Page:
Welcome to this week’s review of notable instances of public transit use and urban design, as well as discussion of place identity and culture, through anime currently broadcast or screening in Japan and simulcast internationally via the web. This review also documents seichijunrei (聖地巡礼 holy land pilgrimage) and butaitanbou (舞台探訪 scene hunting), which are pop culture tourism and place-based engagement induced by the use of real locations in show settings.
Media and General Interest
Contents tourism researcher Okamoto Takeshi (岡本健) will give a course on creating “cherished places”—his way of describing what anime pilgrims do when they reclassify an ordinary location as an anime holy land—based on his book Seichi Business (巡礼ビジネス). The course is offered by the Asahi Culture Center in Hirakata, Osaka Prefecture on April 20.
Nikkei Marketing Journal published an article summarizing local volunteer initiatives in Yamanashi Prefecture to engage with Yurucamp fans over the past year, highlighting positive reactions to the non-professionally managed events.
China Radio International published an article about seichijunrei to Hitoyoshi, Kumamoto Prefecture for Natsume Yūjin-chō, and rising popularity of anime pilgrimage among Chinese visitors to Japan.
The previously announced Franchouchou live concert planned in Saga Prefecture has been set for July 27 at Furusato Kaikai Arpino in Karatsu. Media coverage: Comic Natalie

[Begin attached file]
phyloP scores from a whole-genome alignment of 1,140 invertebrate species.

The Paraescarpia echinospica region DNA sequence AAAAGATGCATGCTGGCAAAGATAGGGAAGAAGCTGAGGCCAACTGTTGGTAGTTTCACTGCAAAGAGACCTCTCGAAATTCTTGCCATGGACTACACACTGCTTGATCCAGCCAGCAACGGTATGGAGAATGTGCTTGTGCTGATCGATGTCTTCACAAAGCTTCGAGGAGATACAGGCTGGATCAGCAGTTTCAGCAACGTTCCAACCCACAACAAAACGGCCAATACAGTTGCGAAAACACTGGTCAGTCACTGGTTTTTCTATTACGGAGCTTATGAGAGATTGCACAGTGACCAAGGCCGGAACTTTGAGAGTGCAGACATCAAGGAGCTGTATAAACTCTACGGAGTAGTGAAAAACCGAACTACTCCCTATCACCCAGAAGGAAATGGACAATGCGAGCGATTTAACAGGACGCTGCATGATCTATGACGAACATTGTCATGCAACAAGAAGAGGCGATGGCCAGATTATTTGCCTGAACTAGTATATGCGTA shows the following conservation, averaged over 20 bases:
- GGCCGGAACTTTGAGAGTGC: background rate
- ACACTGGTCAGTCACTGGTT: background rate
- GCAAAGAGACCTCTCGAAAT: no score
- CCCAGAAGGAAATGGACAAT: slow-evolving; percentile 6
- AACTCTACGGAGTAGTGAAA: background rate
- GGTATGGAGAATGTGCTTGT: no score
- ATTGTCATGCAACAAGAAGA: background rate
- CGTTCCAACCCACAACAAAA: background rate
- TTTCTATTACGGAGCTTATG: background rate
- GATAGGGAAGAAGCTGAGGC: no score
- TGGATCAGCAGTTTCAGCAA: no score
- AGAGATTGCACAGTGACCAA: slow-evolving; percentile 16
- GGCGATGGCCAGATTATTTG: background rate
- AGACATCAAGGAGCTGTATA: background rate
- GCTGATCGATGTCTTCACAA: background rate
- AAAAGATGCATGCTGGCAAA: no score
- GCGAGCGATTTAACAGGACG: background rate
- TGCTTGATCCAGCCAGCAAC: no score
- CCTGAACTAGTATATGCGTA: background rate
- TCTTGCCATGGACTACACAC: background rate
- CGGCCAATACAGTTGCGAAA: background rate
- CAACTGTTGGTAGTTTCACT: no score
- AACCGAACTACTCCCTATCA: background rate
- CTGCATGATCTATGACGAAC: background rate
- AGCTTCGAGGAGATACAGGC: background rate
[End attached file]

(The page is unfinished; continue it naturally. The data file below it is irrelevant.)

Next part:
Asahi Shimbun published an article about Chichibu, Saitama Prefecture preparing to install manhole covers with character images from Ano Hi Mita Hana no Namae o Bokutachi wa Mada Shiranai. (Anohana). The covers will be on display at the Chichibu History and Culture Museum until May 6, after which they will be installed at designated locations.
Chūnichi Shimbun published an article about the city of Awara, Fukui Prefecture naming a cherry tree lined street “Arata-zaka” after Wataya Arata, a character from Chihayafuru associated with the location. The nickname was publicly announced and a ceremony unveiling a stone marker held on March 31. The sakura along Arata-zaka are just blooming now:
— 金津新話。ニシタ (@k_nisita) April 2, 2019
Town News published an article about a map created by the Shōnan Fujisawa Film Commission introducing anime pilgrimage locations in Fujisawa, Kanagawa Prefecture, with emphasis on Enoshima. The map includes 39 locations from 8 series and is available in Japanese, English and Chinese.